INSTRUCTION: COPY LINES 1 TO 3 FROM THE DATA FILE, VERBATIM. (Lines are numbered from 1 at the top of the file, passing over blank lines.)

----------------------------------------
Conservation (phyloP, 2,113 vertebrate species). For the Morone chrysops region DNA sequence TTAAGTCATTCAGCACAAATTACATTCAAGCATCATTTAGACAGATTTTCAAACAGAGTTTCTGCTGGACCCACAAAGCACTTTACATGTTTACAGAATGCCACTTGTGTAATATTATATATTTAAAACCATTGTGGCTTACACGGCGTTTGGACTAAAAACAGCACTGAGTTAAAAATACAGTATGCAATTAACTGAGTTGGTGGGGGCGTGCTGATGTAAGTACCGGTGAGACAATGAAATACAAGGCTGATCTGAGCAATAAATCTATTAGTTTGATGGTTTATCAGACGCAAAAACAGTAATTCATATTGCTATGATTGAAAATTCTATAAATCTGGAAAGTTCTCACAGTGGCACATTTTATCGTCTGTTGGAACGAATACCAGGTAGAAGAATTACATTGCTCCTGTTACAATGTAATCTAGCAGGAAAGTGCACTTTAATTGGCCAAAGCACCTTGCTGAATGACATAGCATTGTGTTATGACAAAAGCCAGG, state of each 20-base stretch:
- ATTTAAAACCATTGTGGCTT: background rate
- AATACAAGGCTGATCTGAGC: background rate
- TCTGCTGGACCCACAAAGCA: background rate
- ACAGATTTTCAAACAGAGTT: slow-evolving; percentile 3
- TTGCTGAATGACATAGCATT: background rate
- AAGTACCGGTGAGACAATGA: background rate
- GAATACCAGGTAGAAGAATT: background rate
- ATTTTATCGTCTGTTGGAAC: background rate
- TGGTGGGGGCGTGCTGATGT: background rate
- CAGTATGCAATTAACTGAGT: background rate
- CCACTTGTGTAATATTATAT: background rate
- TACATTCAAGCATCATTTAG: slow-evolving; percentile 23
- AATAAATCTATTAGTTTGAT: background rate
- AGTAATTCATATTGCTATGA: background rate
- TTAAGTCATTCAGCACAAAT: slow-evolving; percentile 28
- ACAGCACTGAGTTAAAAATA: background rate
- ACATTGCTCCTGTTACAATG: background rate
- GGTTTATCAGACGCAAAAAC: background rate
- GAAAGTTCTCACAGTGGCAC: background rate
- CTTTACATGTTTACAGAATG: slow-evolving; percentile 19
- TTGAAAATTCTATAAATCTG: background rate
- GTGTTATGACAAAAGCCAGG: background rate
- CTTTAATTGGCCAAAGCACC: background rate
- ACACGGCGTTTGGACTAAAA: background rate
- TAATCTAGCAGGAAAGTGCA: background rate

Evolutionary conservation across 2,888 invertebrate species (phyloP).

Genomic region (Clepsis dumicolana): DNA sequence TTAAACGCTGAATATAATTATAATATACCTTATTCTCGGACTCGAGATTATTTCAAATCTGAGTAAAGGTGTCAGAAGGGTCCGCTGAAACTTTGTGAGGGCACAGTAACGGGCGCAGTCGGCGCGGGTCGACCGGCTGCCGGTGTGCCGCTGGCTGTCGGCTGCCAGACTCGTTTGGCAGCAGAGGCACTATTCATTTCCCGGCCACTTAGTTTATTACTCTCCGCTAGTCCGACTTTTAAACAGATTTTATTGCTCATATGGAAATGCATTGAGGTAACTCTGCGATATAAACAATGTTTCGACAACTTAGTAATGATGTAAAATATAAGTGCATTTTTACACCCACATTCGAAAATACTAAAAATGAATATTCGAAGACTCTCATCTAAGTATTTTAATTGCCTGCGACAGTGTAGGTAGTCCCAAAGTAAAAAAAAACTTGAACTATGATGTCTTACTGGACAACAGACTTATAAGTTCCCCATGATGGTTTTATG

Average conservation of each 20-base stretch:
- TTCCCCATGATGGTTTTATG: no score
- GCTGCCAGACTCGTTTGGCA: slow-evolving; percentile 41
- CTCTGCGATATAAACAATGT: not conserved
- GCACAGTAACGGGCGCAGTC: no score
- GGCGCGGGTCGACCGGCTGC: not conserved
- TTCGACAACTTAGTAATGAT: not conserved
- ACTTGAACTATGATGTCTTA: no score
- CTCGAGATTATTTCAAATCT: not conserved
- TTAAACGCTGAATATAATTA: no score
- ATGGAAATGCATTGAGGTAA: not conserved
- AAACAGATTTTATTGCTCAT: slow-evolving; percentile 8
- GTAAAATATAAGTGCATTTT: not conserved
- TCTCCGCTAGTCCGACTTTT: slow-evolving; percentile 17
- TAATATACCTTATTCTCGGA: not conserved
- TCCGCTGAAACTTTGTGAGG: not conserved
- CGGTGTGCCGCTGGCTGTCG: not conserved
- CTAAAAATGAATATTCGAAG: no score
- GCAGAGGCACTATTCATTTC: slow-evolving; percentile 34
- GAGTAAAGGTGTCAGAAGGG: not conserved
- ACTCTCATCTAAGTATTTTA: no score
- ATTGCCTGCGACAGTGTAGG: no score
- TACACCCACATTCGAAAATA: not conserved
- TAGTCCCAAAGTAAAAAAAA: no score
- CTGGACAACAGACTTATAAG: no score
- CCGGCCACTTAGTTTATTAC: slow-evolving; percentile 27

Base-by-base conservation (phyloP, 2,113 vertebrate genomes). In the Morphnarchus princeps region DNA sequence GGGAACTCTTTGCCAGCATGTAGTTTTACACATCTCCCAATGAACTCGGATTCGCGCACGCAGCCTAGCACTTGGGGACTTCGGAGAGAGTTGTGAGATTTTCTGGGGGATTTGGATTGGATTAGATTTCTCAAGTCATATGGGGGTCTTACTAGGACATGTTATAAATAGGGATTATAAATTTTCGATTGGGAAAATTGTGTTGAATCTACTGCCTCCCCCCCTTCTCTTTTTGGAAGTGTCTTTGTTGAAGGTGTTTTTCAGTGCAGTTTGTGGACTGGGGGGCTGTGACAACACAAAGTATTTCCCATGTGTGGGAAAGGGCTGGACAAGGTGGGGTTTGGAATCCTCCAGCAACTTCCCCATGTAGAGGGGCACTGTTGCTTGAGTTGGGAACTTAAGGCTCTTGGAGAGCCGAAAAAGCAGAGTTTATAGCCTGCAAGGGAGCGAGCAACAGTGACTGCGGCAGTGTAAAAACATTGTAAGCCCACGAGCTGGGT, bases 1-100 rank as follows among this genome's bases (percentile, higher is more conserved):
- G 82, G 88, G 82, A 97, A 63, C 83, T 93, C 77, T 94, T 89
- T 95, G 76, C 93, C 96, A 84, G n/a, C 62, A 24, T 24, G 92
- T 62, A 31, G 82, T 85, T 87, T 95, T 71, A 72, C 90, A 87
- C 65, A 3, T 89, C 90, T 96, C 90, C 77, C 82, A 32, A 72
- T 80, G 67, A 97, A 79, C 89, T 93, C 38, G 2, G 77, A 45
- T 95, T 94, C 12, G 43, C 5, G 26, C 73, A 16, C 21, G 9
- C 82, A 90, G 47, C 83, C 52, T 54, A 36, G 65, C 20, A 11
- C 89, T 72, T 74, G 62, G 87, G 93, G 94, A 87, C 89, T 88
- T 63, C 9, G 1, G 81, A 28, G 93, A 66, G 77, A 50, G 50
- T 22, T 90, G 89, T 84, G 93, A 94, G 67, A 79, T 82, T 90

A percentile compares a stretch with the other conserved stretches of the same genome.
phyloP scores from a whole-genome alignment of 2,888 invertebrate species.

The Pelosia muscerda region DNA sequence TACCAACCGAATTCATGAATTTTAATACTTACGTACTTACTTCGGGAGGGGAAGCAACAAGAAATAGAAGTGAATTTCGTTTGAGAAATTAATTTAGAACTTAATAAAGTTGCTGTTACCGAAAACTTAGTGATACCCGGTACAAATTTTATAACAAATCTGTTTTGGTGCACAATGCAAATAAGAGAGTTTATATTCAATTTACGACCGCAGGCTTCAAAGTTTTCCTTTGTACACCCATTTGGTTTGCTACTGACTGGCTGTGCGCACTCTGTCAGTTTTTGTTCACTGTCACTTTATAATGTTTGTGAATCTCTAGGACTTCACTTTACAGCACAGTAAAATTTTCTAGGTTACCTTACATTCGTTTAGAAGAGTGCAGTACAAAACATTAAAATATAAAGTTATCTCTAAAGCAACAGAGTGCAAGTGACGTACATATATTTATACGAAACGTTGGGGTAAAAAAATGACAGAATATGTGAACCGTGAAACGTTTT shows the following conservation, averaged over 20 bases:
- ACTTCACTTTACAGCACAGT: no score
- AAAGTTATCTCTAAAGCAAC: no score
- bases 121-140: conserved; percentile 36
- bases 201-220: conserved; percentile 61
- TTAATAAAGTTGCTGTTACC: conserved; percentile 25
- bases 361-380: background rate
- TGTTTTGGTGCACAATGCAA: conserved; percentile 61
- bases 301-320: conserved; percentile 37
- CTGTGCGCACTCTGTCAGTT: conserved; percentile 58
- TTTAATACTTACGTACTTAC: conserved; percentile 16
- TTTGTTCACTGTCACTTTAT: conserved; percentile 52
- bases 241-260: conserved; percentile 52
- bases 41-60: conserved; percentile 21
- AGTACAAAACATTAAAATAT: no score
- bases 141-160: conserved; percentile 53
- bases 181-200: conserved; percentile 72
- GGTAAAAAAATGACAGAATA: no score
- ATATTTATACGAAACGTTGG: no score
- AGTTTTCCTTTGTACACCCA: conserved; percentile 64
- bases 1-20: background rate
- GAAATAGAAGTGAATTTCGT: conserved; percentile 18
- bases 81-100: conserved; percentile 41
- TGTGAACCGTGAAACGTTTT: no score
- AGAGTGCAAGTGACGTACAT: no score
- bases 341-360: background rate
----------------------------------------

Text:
Conservation (phyloP, 2,113 vertebrate species). For the Morone chrysops region DNA sequence TTAAGTCATTCAGCACAAATTACATTCAAGCATCATTTAGACAGATTTTCAAACAGAGTTTCTGCTGGACCCACAAAGCACTTTACATGTTTACAGAATGCCACTTGTGTAATATTATATATTTAAAACCATTGTGGCTTACACGGCGTTTGGACTAAAAACAGCACTGAGTTAAAAATACAGTATGCAATTAACTGAGTTGGTGGGGGCGTGCTGATGTAAGTACCGGTGAGACAATGAAATACAAGGCTGATCTGAGCAATAAATCTATTAGTTTGATGGTTTATCAGACGCAAAAACAGTAATTCATATTGCTATGATTGAAAATTCTATAAATCTGGAAAGTTCTCACAGTGGCACATTTTATCGTCTGTTGGAACGAATACCAGGTAGAAGAATTACATTGCTCCTGTTACAATGTAATCTAGCAGGAAAGTGCACTTTAATTGGCCAAAGCACCTTGCTGAATGACATAGCATTGTGTTATGACAAAAGCCAGG, state of each 20-base stretch:
- ATTTAAAACCATTGTGGCTT: background rate
- AATACAAGGCTGATCTGAGC: background rate